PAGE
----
Gov. Pat McCrory may win re-election because of Hurricane Matthew. The storm changed the subject from House Bill 2 and allowed him to employ the powers of his office and show compassion for those left homeless and jobless by the storm.
If that puts him over the top, it will be deeply ironic. For the governor sprang into action on this storm after ignoring another one that has battered rural eastern North Carolina for years. It is a storm of unemployment, poor health care, failing schools, a loss of population and an environment degraded by massive hog and poultry farms.
The governor’s hurricane response reflected his lack of attention to that other, unnamed storm of economic ill winds. He announced the availability of Disaster Unemployment Assistance (DUA), a program notably without the draconian changes Republicans passed and McCrory approved for regular unemployment insurance.
DUA provides benefits for 26 weeks instead of the current 13 weeks for regular unemployment. And, at the governor’s order, the jobless won’t have to comply with the legislature’s annoying new requirement that they contact five potential employers a week, instead of the previous two. Weekly benefits, however, remain chopped to a maximum of $350 per week, down from the previous $535.
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The title Disaster Unemployment Assistance underscores the meanness of the changes to regular unemployment assistance. The sudden loss of a job is a disaster to most workers regardless of whether flooding or fallen trees come with it. The DUA rules should be the state’s regular approach. Provide help quickly. Provide it for up to half a year. Treat the recipients as adults tapping an earned benefit and trust that they’re looking for work without requiring that they document their search.
Yet even the “disaster” program retains the state’s miserly maximum benefit. While McCrory gets credit for responding to Hurricane Matthew, he should also have to explain to some storm victims why their emergency unemployment benefits have been cut by $185 per week.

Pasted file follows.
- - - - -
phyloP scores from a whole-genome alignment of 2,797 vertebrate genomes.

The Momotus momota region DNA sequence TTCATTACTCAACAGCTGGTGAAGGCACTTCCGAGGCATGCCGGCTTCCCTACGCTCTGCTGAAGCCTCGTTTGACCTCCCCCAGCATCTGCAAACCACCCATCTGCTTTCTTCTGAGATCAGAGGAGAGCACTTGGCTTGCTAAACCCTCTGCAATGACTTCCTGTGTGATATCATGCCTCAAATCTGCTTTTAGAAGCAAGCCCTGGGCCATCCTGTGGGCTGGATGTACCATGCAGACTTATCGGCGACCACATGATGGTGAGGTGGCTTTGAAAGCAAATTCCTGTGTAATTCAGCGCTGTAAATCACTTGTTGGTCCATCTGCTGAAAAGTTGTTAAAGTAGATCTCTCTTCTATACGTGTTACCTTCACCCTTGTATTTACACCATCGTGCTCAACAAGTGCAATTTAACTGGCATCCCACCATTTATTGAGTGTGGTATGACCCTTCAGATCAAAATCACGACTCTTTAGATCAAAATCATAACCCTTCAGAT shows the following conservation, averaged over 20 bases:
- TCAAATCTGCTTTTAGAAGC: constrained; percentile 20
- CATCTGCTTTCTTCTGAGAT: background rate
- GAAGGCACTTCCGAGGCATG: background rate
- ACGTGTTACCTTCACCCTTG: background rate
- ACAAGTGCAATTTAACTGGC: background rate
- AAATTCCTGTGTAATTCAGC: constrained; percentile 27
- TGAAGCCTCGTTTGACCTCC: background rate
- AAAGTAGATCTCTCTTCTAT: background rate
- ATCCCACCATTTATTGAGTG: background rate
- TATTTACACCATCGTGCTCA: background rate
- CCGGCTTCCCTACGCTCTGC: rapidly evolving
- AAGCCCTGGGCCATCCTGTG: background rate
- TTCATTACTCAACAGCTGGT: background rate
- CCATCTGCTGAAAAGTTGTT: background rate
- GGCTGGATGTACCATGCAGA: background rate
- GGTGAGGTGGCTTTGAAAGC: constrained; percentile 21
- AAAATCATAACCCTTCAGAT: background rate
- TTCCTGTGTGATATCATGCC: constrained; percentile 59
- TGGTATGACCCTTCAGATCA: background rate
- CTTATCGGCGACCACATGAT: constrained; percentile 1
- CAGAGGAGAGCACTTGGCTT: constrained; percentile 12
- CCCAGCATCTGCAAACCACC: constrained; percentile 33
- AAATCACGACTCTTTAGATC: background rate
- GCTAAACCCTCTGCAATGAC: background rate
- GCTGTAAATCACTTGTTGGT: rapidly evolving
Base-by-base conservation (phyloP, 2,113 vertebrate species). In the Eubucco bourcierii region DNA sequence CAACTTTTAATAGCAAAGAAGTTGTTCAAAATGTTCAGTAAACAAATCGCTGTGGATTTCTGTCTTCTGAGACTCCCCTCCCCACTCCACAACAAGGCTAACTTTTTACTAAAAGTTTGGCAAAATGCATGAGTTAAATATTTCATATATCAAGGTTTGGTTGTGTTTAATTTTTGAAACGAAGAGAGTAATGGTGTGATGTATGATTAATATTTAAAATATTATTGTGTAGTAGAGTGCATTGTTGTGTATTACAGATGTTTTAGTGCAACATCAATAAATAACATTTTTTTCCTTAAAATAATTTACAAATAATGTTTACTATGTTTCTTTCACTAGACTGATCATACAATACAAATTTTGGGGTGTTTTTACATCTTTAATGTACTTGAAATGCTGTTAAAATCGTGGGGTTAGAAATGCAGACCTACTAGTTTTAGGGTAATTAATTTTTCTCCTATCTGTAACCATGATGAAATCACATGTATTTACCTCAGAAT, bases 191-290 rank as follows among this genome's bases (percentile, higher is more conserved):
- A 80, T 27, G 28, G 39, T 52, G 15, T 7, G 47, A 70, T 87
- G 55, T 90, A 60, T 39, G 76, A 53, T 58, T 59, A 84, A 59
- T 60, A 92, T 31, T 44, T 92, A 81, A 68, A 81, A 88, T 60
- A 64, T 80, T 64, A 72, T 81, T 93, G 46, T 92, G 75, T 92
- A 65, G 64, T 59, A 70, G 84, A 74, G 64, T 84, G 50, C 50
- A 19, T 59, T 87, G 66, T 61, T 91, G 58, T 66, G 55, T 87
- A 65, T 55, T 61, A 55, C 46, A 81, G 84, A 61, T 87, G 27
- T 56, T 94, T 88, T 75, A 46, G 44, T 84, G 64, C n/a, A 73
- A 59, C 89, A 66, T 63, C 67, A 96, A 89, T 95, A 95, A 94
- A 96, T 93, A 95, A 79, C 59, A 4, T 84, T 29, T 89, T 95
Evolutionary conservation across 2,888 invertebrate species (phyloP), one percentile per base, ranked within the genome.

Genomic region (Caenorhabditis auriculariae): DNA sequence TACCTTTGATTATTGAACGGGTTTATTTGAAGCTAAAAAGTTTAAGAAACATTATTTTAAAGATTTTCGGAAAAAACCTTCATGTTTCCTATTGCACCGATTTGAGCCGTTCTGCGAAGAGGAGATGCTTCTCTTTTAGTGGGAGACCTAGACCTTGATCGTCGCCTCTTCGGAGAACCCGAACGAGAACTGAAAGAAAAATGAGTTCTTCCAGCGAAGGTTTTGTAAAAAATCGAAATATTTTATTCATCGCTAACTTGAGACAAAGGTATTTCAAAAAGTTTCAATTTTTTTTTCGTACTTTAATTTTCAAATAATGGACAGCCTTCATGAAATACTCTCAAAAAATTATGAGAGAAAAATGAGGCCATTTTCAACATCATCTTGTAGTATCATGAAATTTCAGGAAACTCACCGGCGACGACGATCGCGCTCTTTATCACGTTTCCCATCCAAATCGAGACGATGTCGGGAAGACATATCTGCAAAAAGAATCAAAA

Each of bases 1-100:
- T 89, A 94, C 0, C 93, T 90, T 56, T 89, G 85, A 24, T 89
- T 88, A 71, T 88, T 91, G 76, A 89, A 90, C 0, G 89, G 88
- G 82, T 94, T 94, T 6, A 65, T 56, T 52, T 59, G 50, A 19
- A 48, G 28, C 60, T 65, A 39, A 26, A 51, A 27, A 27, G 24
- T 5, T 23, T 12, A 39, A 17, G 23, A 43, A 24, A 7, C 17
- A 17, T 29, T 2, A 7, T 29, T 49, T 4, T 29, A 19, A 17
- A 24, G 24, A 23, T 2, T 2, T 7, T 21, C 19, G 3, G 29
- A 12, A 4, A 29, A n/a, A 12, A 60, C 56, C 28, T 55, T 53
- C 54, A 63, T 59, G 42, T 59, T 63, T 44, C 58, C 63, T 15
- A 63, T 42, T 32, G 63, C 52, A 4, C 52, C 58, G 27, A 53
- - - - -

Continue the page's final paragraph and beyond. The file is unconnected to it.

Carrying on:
He could also explain to all of rural North Carolina why he’s not pushing to expand Medicaid under the Affordable Care Act. North Carolina is one of 19 states holding out. That has left between 300,000 and 500,000 people, many of them in rural eastern North Carolina, more vulnerable to medical problems related to a natural disaster or the personal calamity of a serious medical problem. The toll of deaths that could have been prevented if sick people had access to Medicaid far exceeds the toll of Hurricane Matthew.
The lack of Medicaid expansion also has left the economies of rural regions more vulnerable. The influx of federal money would help struggling rural hospitals and create thousands of health care-related jobs. Jason Gray, director of the office of Research and Innovation at the North Carolina Rural Economic Development Center, said Medicaid expansion would bring $1.8 billion into the state’s 40 poorest counties between 2016-20. “That’s a hell of an economic stimulus in anybody’s book,” he said.
Gray said rural North Carolina areas have the means to build their economies, but they need help to coordinate regional efforts and properly apply for federal grants.
Finally, McCrory has come around to seeing the need for a special session, but people in hard-hit counties are left wondering why it’s taking the legislature so long to respond. Republican legislative leaders reacted with urgency in calling a special session to block a Charlotte ordinance protecting the rights of transgender people (and in the process produced the man-made disaster of House Bill 2).
State Sen. Erica Smith-Ingram, a Democrat whose northeastern district includes five counties eligible for disaster assistance, said federal relief has been slow to arrive and the Republicans who lead the legislature have been slow to fill the gap.
“They responded within two weeks to Charlotte, but something that has impact on poor counties happens and it’s just amazing that it takes them this long to get a session called,” she said.
McCrory has formed a committee to respond to the hurricane, but the focus is more about immediate actions rather than long-term steps that would make rural areas more resilient when big storms hit. This limited and reactive approach is especially concerning given the threat climate change poses to the the coast and the coastal plain. Most scientists expect storms to become stronger and more frequent, but the state is being run by people who are skeptical about climate change and environmental regulation.
Matthew brings into the open how the state’s neglect of infrastructure and safety net programs compounds the hardships of poverty. Perhaps what the governor has seen and the legislature will eventually contemplate will show them that budgets are not just about numbers and fiscal restraint. What the state does with its spending and programs is about helping people hit by storms, whether natural, medical or economic.
Barnett: 919-829-4512, firstname.lastname@example.org